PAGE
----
Stroll down your local dairy aisle and observe: Many products boast probiotics, good-for-you bacteria that can help our bodies’ digestion and boost our immunity. But what does it all mean?
“Probiotics in general are a bit of a Wild West situation,” says gastroenterologist and assistant professor of medicine at Yale University, Dr. Anish Sheth. “It’s a buzz word, something a lot of people are touting, but there is a lack of quality control.”
He explains that there are two forms available to consumers: One is probiotic supplements such as Phillips Colon Health, for which Dr. Sheth is a spokesperson. The other is through food products, such as yogurts, cereals, chocolates and drinks.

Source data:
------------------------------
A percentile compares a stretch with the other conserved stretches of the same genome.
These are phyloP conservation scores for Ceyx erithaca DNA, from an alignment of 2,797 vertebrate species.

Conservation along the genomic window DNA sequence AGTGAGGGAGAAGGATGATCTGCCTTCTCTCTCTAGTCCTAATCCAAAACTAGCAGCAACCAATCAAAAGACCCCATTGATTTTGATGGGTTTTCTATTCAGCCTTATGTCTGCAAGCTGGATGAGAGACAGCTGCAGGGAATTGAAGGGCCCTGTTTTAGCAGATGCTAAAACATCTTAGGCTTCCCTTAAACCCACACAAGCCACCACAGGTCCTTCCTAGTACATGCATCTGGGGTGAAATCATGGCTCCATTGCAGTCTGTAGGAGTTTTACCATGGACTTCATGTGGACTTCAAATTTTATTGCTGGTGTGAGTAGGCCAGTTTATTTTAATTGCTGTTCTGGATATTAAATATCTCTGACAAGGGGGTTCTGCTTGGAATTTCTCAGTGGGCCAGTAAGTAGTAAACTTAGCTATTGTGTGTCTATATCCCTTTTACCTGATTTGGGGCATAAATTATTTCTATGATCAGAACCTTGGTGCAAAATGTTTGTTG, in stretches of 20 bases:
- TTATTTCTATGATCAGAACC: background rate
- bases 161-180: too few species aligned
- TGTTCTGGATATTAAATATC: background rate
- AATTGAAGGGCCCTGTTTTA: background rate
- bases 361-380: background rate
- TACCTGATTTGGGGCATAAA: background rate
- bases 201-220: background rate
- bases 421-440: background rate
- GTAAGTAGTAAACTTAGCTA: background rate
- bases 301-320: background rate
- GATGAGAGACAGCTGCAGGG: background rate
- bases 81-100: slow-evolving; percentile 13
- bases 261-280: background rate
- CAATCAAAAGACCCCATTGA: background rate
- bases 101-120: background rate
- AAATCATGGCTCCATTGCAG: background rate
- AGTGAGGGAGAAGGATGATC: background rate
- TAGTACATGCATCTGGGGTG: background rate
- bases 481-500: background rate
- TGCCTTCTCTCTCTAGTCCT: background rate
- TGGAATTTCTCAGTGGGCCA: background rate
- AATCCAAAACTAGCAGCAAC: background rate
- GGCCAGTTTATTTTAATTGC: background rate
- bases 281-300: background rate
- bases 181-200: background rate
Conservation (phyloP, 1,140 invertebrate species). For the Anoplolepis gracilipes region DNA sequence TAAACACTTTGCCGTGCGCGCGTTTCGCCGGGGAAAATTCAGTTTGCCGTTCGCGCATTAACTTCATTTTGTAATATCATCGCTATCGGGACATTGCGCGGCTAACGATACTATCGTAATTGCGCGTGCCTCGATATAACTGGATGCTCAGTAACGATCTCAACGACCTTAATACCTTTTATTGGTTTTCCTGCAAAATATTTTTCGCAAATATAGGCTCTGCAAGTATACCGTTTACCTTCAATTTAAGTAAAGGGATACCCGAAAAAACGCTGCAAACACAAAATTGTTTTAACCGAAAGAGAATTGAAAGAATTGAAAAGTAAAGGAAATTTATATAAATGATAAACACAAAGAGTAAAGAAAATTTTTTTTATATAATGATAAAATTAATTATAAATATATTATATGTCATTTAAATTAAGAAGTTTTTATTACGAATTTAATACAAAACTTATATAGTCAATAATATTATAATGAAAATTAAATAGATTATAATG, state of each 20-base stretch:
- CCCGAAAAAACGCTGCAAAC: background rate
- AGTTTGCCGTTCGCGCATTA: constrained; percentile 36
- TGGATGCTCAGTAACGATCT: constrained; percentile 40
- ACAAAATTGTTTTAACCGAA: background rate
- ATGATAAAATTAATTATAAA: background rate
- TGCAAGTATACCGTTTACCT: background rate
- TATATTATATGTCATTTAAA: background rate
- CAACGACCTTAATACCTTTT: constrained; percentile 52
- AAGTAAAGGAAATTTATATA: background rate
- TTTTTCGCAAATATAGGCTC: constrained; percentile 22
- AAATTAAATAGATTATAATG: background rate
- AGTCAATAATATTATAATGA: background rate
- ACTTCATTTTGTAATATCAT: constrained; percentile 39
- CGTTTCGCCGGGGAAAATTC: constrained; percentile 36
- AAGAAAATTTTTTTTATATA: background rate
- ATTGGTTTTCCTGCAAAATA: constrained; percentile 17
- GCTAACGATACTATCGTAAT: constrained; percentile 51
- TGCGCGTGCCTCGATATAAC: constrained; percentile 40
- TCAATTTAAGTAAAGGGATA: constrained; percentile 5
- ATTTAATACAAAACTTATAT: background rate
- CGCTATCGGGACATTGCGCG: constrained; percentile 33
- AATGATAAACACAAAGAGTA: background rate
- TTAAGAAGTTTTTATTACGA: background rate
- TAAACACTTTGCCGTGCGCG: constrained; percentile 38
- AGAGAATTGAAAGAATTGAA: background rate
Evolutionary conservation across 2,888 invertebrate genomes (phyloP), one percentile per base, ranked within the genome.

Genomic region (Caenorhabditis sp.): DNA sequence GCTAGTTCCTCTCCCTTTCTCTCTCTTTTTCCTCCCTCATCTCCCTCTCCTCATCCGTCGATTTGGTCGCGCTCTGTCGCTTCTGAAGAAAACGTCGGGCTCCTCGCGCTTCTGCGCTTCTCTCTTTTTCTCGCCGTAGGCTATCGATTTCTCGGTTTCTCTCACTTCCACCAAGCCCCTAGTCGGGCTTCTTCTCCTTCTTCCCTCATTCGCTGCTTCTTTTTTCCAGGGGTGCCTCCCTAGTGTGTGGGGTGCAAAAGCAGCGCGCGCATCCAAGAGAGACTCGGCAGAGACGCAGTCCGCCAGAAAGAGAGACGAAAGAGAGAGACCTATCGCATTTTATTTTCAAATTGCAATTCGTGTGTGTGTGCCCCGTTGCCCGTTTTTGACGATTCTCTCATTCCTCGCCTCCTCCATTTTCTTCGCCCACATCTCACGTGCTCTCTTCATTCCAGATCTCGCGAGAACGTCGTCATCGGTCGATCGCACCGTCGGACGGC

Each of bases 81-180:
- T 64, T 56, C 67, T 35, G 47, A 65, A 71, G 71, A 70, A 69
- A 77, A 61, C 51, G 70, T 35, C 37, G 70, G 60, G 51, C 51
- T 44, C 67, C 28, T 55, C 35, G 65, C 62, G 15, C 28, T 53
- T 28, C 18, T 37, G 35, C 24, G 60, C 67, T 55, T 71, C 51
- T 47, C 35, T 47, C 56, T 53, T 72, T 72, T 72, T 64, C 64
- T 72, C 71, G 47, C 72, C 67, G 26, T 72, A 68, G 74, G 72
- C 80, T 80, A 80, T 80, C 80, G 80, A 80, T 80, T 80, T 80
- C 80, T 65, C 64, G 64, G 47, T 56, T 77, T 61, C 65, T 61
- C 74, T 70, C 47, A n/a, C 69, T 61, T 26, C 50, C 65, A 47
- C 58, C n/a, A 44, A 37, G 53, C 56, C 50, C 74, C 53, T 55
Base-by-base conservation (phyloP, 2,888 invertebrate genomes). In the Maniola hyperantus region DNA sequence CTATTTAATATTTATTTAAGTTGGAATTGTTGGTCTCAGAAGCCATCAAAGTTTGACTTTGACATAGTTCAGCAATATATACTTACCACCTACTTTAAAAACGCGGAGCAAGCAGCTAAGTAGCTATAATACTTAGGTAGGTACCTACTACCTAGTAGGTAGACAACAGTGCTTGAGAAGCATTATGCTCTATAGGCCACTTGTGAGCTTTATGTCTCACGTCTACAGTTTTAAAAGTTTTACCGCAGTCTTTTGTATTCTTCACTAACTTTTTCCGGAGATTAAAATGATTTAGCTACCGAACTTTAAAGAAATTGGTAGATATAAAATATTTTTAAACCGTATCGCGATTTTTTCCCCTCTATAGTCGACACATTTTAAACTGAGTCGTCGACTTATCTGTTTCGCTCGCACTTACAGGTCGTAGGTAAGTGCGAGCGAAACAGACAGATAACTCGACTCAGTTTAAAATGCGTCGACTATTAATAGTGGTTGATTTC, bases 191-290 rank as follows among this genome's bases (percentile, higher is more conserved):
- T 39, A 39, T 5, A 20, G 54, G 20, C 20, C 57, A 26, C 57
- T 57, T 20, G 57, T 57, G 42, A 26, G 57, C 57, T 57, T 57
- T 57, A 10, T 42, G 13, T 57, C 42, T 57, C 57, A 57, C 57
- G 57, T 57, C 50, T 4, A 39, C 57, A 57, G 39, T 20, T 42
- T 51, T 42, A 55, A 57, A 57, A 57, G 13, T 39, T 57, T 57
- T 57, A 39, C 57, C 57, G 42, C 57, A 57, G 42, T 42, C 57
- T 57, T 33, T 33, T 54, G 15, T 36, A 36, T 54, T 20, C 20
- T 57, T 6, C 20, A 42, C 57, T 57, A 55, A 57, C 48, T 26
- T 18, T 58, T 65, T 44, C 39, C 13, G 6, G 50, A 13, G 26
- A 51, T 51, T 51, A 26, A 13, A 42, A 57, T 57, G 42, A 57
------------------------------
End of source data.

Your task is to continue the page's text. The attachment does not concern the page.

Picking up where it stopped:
“In food, it’s less clear how many billion colonies [of bacteria] you get if you ingest, say, a smoothie,” Dr. Sheth says. “Because [probiotics] are not regulated by the FDA, these food products are suited for maintaining general health. They aren’t designed to specifically tweak serious gastrointestinal problems.”